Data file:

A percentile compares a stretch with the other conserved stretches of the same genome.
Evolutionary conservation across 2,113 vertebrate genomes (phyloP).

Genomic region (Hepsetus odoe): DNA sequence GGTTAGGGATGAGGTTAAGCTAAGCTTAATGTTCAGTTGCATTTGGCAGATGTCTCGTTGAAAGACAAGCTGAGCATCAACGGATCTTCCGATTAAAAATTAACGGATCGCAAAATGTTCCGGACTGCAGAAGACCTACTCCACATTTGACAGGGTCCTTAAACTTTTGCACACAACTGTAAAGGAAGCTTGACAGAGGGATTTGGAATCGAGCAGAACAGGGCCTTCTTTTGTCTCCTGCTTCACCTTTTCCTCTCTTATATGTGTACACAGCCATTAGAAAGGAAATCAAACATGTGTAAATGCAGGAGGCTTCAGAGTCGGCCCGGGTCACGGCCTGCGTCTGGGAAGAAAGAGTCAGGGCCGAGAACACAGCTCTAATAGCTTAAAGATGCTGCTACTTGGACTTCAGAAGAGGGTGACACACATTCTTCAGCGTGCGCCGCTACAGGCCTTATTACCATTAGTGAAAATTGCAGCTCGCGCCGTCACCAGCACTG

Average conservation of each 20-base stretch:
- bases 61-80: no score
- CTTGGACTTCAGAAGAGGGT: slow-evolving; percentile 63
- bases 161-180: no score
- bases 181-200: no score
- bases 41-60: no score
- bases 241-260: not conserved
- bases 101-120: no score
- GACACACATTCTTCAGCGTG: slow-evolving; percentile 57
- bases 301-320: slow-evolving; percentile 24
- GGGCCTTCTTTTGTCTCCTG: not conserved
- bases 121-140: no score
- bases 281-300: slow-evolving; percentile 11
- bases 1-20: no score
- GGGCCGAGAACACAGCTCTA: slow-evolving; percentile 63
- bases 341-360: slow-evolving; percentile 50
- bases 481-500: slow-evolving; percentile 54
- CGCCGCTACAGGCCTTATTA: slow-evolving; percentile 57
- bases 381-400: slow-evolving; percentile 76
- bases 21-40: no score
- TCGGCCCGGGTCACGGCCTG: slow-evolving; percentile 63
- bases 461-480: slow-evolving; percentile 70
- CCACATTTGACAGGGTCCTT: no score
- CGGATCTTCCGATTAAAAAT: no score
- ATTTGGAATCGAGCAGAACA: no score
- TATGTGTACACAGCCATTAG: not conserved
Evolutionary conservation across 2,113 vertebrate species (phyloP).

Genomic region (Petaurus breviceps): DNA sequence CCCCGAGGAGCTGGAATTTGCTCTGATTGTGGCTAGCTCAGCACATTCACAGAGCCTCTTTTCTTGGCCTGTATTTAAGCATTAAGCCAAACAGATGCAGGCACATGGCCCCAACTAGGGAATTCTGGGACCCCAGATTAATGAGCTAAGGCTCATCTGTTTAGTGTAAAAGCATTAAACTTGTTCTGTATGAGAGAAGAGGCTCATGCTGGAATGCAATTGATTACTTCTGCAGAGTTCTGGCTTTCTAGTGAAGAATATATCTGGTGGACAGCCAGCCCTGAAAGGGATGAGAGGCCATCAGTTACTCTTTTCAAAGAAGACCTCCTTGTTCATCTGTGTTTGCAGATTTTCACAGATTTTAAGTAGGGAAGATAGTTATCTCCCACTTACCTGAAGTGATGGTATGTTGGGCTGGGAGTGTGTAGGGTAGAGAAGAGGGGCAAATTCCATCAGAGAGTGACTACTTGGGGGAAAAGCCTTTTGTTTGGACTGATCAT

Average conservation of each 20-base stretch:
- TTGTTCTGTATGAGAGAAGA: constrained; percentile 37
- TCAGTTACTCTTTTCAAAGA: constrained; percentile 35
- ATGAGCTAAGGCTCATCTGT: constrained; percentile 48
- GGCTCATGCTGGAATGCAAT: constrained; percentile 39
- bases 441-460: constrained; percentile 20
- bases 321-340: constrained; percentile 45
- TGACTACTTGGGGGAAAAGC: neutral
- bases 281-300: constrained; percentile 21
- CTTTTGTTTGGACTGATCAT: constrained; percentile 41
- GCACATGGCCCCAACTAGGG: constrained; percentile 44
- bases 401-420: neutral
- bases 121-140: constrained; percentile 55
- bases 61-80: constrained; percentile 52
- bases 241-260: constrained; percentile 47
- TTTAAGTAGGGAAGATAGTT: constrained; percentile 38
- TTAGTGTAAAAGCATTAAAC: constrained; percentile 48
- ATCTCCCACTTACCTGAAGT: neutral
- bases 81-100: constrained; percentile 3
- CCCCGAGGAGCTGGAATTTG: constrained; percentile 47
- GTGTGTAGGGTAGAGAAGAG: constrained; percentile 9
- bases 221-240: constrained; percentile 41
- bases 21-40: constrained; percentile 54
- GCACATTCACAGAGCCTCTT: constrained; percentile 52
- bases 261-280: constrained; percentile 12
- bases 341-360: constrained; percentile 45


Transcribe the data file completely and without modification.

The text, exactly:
A percentile compares a stretch with the other conserved stretches of the same genome.
Evolutionary conservation across 2,113 vertebrate genomes (phyloP).

Genomic region (Hepsetus odoe): DNA sequence GGTTAGGGATGAGGTTAAGCTAAGCTTAATGTTCAGTTGCATTTGGCAGATGTCTCGTTGAAAGACAAGCTGAGCATCAACGGATCTTCCGATTAAAAATTAACGGATCGCAAAATGTTCCGGACTGCAGAAGACCTACTCCACATTTGACAGGGTCCTTAAACTTTTGCACACAACTGTAAAGGAAGCTTGACAGAGGGATTTGGAATCGAGCAGAACAGGGCCTTCTTTTGTCTCCTGCTTCACCTTTTCCTCTCTTATATGTGTACACAGCCATTAGAAAGGAAATCAAACATGTGTAAATGCAGGAGGCTTCAGAGTCGGCCCGGGTCACGGCCTGCGTCTGGGAAGAAAGAGTCAGGGCCGAGAACACAGCTCTAATAGCTTAAAGATGCTGCTACTTGGACTTCAGAAGAGGGTGACACACATTCTTCAGCGTGCGCCGCTACAGGCCTTATTACCATTAGTGAAAATTGCAGCTCGCGCCGTCACCAGCACTG

Average conservation of each 20-base stretch:
- bases 61-80: no score
- CTTGGACTTCAGAAGAGGGT: slow-evolving; percentile 63
- bases 161-180: no score
- bases 181-200: no score
- bases 41-60: no score
- bases 241-260: not conserved
- bases 101-120: no score
- GACACACATTCTTCAGCGTG: slow-evolving; percentile 57
- bases 301-320: slow-evolving; percentile 24
- GGGCCTTCTTTTGTCTCCTG: not conserved
- bases 121-140: no score
- bases 281-300: slow-evolving; percentile 11
- bases 1-20: no score
- GGGCCGAGAACACAGCTCTA: slow-evolving; percentile 63
- bases 341-360: slow-evolving; percentile 50
- bases 481-500: slow-evolving; percentile 54
- CGCCGCTACAGGCCTTATTA: slow-evolving; percentile 57
- bases 381-400: slow-evolving; percentile 76
- bases 21-40: no score
- TCGGCCCGGGTCACGGCCTG: slow-evolving; percentile 63
- bases 461-480: slow-evolving; percentile 70
- CCACATTTGACAGGGTCCTT: no score
- CGGATCTTCCGATTAAAAAT: no score
- ATTTGGAATCGAGCAGAACA: no score
- TATGTGTACACAGCCATTAG: not conserved
Evolutionary conservation across 2,113 vertebrate species (phyloP).

Genomic region (Petaurus breviceps): DNA sequence CCCCGAGGAGCTGGAATTTGCTCTGATTGTGGCTAGCTCAGCACATTCACAGAGCCTCTTTTCTTGGCCTGTATTTAAGCATTAAGCCAAACAGATGCAGGCACATGGCCCCAACTAGGGAATTCTGGGACCCCAGATTAATGAGCTAAGGCTCATCTGTTTAGTGTAAAAGCATTAAACTTGTTCTGTATGAGAGAAGAGGCTCATGCTGGAATGCAATTGATTACTTCTGCAGAGTTCTGGCTTTCTAGTGAAGAATATATCTGGTGGACAGCCAGCCCTGAAAGGGATGAGAGGCCATCAGTTACTCTTTTCAAAGAAGACCTCCTTGTTCATCTGTGTTTGCAGATTTTCACAGATTTTAAGTAGGGAAGATAGTTATCTCCCACTTACCTGAAGTGATGGTATGTTGGGCTGGGAGTGTGTAGGGTAGAGAAGAGGGGCAAATTCCATCAGAGAGTGACTACTTGGGGGAAAAGCCTTTTGTTTGGACTGATCAT

Average conservation of each 20-base stretch:
- TTGTTCTGTATGAGAGAAGA: constrained; percentile 37
- TCAGTTACTCTTTTCAAAGA: constrained; percentile 35
- ATGAGCTAAGGCTCATCTGT: constrained; percentile 48
- GGCTCATGCTGGAATGCAAT: constrained; percentile 39
- bases 441-460: constrained; percentile 20
- bases 321-340: constrained; percentile 45
- TGACTACTTGGGGGAAAAGC: neutral
- bases 281-300: constrained; percentile 21
- CTTTTGTTTGGACTGATCAT: constrained; percentile 41
- GCACATGGCCCCAACTAGGG: constrained; percentile 44
- bases 401-420: neutral
- bases 121-140: constrained; percentile 55
- bases 61-80: constrained; percentile 52
- bases 241-260: constrained; percentile 47
- TTTAAGTAGGGAAGATAGTT: constrained; percentile 38
- TTAGTGTAAAAGCATTAAAC: constrained; percentile 48
- ATCTCCCACTTACCTGAAGT: neutral
- bases 81-100: constrained; percentile 3
- CCCCGAGGAGCTGGAATTTG: constrained; percentile 47
- GTGTGTAGGGTAGAGAAGAG: constrained; percentile 9
- bases 221-240: constrained; percentile 41
- bases 21-40: constrained; percentile 54
- GCACATTCACAGAGCCTCTT: constrained; percentile 52
- bases 261-280: constrained; percentile 12
- bases 341-360: constrained; percentile 45